ANALYSIS OF DECEMBER 1, 2022 SUPREME COURT OPINION
(Posted December 1, 2022) I got one right! At the time of the Supreme Court’s November session four weeks ago, I gingerly predicted that today would be the first likely date on which we might see rulings from that session. Today the court hands down a single opinion in an insurance-coverage case.
The issue in Geico Advantage Insurance v. Miles is whether an insured can “stack” the uninsured coverage and the underinsured coverage in a single policy. Miles was injured in a collision caused by two other drivers. One of the others stopped at the scene; the other took the coward’s approach and fled. He thus became John Doe.
The driver who stopped at the scene had statutory minimum coverage of $25,000 per claimant. Miles’s special damages greatly exceeded that, so she turned to two insurance policies that protected her: her own vehicle’s policy, and one owned by her brother, with whom she lived. Each had $50,000 in UM/UIM coverage. Geico affiliates issued both of these policies.
The at-fault driver’s insurer tendered its $25K policy limits. Miles sought payment from the two Geico policies, asking for $75K from her own policy and $100K from her brother’s. She reasoned that she was injured by both an uninsured driver and an underinsured driver, so both coverages applied. Allowing a credit for the original $25K, that made her claims on the Geico policies $175,000.
Geico responded that it only owed $50,000 on each of the policies. That led Miles to head to court, where she filed a declaratory-judgment suit against the insurers. The circuit court agreed with Miles and found that both policies’ UM and UIM coverage were available to her. The court declared that Geico owed her another $75,000.
Today’s opinion from the Supreme Court notes that there’s a split in the circuits on this issue. Today the court comes down on the side of the insurer, holding that UIM coverage is derivative of uninsured coverage. It then rules that you can’t stack both, even where, as here, the injuries are caused by one uninsured and one underinsured driver.
My sense is that this may be a very significant ruling in tort law, as inflation has steadily eroded the value of statutory minimums.
A QUICK PEEK AROUND THE LANDSCAPE
(Posted November 17, 2022) The Robes understandably have no opinions for us this morning – the oldest undecided merits appeal was argued just 16 days ago – so let’s survey the countryside for new developments.
Appellate holiday closings
The Fourth Circuit has announced that its clerk’s office will close next Thursday and Friday, November 24-25, for the Thanksgiving holiday. The Supreme Court and Court of Appeals of Virginia will lock the doors a little earlier, at noon on Wednesday the 23rd. All three courts will reopen the following Monday.
Here’s my usual addition and caveat about appellate deadlines: The closures automatically extend any deadlines that would otherwise expire during the period of closure (including November 23 in the state courts). That means that if you have a filing deadline of November 25, you automatically get an extra three days, and your new deadline is November 28. The caveat is that the automatic extension only applies to deadlines for actions in the appellate courts. If you have something to file in your local trial court – a notice of appeal, appeal bond, transcript, etc. – and that local court is open, then you don’t get the extra time and you must meet the original deadline.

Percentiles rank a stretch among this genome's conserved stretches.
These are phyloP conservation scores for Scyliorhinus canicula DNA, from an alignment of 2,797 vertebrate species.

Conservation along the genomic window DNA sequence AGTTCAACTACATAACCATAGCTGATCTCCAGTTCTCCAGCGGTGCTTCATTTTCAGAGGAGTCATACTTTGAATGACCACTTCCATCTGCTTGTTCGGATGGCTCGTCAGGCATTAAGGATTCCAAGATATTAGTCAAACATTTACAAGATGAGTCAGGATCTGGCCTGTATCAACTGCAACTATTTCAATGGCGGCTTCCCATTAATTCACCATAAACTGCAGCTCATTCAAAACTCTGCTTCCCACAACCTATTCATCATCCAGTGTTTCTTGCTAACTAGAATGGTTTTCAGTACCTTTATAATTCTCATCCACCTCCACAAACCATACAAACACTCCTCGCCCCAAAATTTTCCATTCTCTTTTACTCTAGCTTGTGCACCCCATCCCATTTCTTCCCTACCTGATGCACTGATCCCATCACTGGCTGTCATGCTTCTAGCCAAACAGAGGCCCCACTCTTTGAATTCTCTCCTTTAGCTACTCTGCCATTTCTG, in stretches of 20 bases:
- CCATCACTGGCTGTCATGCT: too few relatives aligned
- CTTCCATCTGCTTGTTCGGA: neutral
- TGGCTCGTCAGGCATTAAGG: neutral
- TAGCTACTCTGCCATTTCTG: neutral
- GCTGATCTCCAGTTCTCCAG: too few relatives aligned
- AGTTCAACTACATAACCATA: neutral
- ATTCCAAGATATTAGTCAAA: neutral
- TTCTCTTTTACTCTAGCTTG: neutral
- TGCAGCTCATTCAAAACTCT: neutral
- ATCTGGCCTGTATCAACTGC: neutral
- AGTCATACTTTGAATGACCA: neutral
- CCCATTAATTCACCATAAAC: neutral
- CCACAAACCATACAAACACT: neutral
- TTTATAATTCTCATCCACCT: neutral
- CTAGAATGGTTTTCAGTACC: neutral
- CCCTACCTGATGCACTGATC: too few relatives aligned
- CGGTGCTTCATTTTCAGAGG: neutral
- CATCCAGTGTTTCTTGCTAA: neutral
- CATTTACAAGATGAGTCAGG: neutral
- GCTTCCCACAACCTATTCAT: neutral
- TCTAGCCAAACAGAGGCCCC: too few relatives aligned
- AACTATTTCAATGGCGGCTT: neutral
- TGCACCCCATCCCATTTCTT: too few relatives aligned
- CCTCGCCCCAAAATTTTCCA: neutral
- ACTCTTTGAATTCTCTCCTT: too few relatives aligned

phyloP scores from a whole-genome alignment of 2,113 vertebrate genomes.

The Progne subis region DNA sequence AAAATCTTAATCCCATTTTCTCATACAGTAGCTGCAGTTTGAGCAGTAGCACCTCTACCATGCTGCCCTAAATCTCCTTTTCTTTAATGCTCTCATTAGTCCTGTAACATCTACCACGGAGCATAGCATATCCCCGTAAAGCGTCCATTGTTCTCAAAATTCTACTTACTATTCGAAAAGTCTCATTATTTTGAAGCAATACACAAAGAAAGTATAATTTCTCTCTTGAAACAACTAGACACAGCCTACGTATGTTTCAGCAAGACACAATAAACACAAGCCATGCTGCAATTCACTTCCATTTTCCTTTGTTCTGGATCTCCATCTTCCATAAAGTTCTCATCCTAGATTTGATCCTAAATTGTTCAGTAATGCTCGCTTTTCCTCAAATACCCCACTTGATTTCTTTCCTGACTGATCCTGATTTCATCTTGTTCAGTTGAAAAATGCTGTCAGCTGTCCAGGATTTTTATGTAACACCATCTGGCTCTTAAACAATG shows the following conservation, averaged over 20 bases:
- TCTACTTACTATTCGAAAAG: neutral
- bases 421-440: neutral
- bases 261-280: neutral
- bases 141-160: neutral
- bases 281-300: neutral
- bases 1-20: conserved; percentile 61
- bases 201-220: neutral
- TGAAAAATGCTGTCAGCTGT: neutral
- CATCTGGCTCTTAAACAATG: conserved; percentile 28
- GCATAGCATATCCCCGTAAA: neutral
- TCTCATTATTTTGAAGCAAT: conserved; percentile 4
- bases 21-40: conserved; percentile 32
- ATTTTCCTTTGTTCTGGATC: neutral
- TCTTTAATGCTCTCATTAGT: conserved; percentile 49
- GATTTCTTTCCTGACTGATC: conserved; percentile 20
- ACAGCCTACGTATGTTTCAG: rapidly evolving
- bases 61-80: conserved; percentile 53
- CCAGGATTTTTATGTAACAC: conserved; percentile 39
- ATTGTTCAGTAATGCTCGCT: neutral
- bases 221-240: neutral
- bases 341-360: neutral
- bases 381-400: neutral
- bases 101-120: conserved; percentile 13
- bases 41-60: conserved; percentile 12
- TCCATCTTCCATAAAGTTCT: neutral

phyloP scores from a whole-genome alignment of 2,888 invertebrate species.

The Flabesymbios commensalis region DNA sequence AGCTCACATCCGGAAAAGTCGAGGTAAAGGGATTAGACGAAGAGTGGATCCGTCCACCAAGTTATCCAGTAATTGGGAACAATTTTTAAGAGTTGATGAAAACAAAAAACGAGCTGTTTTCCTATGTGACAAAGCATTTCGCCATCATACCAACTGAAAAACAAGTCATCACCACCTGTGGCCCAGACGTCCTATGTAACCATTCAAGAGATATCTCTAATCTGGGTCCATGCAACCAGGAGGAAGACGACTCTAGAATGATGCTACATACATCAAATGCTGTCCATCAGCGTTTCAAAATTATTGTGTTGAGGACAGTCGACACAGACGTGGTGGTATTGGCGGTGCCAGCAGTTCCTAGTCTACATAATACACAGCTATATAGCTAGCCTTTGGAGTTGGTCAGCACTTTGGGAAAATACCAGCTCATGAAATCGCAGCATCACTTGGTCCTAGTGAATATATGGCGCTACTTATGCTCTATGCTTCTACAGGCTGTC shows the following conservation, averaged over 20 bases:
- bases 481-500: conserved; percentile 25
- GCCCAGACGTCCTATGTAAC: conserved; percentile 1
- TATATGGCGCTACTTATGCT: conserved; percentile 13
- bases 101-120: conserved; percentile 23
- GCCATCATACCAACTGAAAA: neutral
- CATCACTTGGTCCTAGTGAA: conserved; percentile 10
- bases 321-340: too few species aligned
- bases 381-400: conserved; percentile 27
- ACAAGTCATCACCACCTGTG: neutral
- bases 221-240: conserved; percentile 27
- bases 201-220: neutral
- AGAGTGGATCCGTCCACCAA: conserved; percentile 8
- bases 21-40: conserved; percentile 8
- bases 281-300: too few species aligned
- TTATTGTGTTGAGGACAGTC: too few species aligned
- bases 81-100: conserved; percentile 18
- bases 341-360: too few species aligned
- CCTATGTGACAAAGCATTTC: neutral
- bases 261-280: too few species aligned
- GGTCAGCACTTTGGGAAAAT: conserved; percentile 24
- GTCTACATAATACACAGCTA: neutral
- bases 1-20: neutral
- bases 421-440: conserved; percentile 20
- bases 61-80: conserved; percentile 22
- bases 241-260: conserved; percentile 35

A stinging per curiam
Yesterday a panel of the Fourth Circuit issued a published per curiam opinion. Most per curiams are fairly routine affairs; they don’t break any new ground and are usually of interest only to the immediate parties. But the court has some hot words for the lawyers in Capps v. Newmark Southern Region LLC. This is a dispute between a real-estate brokerage and one of its contractors.
While the lawsuit was about claimed breaches of contract, the real issue here is diversity jurisdiction. The case matured in district court. The court dismissed most of the independent contractor’s claims, but allowed a breach-of-contract claim, and the brokerage’s similar counterclaim, to proceed to a bench trial, in which the brokerage prevailed.
During oral argument in the Fourth two months ago, the panel asked the lawyers about the LLC’s citizenship. The court directed the company to file a statement describing its membership and citizenship. The lawyer for the company was happy to comply.
Unfortunately, that letter revealed the inconvenient truth that, through a complex set of LLC and partnership owners, at least one member of the LLC’s corporate parent – a limited partnership – shared a “home” state with the plaintiff. Federal practitioners know well that that destroys diversity, and the federal courts don’t have jurisdiction.
The order includes this short passage: “Overlapping citizenship between Capps and a limited partner of Newmark Holdings, L.P. is a purported revelation to the parties.” Uh-oh. The modifier purported in that sentence reveals a bit of judicial pique. The lawyers, this phrase implies, should have checked on this before the case blossomed and the district court expended its resources.
Given the citizenship revelation, the plaintiff moved, perhaps cheerfully, to vacate the judgment below and dismiss the case without prejudice. After all, if the district court didn’t have jurisdiction, then it didn’t have the right to dismiss most of his claims, and enter judgment on the merits of the contract claim. The brokerage sought to hold onto its judgment, asserting a couple of procedural contentions that the appellate court rejects.